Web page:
Mr. David Curry (Skipton and Ripon) (Con): But is not the recession in the housing market bound to be bad news for people who cannot afford a home at market prices? About 50 per cent. of all affordable homes in Britain are by-products of homes built at market prices, and if the Government do not think a little more long term about how those markets might be decoupled so that the social and affordable sector does not depend entirely on the health of the market sector, the misery and misfortune of people who would normally be able to afford a home will inevitably be multiplied in families who cannot afford their home.

Caroline Flint: I welcome the right hon. Gentleman’s genuine concern about the affordability of housing. That is why we have helped about 110,000 people on to the housing ladder through our various shared equity and shared ownership schemes. It is interesting to note that despite the current situation a third of transactions are being undertaken by first-time buyers, so there is already some movement in the market. However, just as in May, when I announced an expansion of £100 million in our Open Market HomeBuy package, which helps many people on to the affordable housing ladder, so I shall be making further announcements in the not-too-distant future about what more we can do to help people to have a home of their own. For the long term, I hope that the present crisis will help us to talk with lenders and house builders about different models for home ownership in the future.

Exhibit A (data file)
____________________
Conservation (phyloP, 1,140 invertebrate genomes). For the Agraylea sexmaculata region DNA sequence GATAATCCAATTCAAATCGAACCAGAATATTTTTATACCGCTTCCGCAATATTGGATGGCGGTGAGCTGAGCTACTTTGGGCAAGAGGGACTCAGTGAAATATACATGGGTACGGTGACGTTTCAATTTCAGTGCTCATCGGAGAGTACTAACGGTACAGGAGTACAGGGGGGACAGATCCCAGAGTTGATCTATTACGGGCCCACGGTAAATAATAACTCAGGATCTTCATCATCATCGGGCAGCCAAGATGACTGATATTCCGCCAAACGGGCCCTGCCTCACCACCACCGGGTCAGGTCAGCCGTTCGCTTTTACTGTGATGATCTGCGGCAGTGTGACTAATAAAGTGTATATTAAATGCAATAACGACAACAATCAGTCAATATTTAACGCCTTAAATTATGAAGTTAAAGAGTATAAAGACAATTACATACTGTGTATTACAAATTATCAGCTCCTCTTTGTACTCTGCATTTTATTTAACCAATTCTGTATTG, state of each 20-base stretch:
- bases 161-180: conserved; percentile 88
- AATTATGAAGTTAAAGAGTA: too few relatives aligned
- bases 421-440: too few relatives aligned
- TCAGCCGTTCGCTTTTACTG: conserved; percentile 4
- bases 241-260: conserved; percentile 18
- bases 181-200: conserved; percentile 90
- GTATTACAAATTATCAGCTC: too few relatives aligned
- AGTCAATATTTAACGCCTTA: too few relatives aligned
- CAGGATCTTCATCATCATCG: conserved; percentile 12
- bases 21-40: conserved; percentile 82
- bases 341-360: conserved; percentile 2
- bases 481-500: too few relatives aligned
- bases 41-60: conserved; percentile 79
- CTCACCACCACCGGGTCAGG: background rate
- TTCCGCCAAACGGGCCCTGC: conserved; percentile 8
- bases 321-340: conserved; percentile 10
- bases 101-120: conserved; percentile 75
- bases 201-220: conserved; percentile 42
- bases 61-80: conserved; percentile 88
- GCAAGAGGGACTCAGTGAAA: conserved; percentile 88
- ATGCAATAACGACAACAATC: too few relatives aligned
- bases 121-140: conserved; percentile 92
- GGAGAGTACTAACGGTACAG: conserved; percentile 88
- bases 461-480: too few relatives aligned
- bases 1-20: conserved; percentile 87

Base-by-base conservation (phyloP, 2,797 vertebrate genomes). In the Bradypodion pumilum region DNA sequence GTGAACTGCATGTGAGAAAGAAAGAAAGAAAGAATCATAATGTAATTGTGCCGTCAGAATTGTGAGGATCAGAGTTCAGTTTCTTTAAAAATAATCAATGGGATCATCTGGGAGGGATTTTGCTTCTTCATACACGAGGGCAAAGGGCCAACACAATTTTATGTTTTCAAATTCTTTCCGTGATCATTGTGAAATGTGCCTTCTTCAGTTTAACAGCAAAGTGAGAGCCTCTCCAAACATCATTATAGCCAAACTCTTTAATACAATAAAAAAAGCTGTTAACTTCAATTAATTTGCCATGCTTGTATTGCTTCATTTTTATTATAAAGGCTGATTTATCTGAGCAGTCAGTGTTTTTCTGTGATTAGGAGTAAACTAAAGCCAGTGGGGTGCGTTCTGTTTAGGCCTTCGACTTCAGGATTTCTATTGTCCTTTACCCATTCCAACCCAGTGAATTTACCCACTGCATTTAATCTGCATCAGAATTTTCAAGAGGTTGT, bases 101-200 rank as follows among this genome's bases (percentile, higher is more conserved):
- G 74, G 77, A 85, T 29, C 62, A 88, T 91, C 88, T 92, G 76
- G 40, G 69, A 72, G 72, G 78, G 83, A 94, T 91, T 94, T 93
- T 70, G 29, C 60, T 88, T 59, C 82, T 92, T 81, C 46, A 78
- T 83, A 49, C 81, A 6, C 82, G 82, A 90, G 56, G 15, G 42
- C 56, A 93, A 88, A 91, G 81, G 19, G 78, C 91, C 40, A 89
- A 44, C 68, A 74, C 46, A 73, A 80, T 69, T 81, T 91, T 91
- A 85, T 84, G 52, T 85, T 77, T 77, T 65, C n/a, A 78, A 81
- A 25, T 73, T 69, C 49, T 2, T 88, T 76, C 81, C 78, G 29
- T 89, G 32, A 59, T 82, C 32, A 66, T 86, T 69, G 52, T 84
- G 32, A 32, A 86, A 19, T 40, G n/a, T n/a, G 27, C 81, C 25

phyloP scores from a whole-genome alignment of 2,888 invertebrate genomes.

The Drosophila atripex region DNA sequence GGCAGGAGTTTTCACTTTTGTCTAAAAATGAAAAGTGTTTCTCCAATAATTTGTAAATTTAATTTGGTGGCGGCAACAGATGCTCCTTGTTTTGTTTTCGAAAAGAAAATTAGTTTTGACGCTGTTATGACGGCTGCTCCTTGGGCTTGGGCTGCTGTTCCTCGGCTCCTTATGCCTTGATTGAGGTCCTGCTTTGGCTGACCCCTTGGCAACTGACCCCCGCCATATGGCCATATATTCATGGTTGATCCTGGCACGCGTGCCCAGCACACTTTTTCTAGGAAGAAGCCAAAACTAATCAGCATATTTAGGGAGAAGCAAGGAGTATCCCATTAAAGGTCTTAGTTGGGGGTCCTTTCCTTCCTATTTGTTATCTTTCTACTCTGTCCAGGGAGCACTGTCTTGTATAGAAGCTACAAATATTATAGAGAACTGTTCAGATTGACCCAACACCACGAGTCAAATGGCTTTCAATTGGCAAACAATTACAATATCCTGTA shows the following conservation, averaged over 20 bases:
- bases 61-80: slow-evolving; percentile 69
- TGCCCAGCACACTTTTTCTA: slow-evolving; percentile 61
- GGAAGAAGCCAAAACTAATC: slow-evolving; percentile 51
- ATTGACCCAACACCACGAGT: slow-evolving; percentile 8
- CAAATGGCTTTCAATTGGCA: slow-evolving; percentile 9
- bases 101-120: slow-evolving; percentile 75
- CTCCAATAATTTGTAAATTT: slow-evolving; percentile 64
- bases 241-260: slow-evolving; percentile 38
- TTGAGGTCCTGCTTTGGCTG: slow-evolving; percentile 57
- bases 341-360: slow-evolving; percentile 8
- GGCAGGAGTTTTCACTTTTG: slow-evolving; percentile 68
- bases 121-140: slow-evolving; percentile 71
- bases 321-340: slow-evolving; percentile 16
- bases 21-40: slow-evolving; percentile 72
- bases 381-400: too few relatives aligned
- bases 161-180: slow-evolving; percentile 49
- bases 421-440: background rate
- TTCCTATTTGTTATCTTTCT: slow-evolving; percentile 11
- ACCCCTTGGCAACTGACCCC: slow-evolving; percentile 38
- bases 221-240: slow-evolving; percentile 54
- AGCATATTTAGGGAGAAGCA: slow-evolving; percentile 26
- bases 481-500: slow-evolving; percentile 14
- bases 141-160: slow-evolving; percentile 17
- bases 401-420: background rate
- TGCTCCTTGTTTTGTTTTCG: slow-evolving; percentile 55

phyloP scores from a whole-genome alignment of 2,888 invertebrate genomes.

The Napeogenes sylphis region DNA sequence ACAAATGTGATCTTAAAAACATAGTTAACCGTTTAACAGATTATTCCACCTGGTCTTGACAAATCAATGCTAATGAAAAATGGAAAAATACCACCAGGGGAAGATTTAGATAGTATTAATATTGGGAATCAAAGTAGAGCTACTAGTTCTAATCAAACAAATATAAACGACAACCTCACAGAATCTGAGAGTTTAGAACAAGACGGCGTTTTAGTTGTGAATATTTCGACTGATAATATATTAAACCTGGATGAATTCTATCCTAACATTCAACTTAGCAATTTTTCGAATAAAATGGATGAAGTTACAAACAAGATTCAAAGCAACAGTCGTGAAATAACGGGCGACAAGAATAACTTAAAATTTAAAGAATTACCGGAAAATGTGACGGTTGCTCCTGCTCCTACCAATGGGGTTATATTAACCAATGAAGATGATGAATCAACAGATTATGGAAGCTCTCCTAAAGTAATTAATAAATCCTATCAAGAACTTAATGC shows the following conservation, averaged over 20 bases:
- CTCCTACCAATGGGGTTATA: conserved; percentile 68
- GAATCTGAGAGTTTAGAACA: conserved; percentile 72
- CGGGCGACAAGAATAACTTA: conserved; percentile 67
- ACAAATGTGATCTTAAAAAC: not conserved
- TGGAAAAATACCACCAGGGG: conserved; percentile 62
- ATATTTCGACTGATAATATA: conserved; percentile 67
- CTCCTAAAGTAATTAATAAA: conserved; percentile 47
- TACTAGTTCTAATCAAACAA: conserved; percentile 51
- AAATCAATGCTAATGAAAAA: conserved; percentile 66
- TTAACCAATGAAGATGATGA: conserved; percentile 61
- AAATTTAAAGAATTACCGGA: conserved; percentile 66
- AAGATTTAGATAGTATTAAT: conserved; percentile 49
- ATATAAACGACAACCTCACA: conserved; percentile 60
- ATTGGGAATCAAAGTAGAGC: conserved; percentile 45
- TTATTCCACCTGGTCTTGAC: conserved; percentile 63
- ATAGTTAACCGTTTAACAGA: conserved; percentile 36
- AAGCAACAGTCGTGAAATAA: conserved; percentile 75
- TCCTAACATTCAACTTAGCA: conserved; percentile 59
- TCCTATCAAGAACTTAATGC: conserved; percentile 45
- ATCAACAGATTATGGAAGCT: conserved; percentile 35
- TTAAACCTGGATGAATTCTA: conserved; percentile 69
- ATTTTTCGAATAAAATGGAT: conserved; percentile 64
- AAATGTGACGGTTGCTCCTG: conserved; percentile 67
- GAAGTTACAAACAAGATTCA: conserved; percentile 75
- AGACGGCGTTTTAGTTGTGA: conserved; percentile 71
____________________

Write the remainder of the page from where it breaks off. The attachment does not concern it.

Topical Questions

T1. [214825] Kerry McCarthy (Bristol, East) (Lab): If the Secretary of State will make a statement on her departmental responsibilities.

The Secretary of State for Communities and Local Government (Hazel Blears): My Department will continue to focus on regeneration, housing and preventing violent extremism. I am delighted to announce today £500 million for the new deal for communities.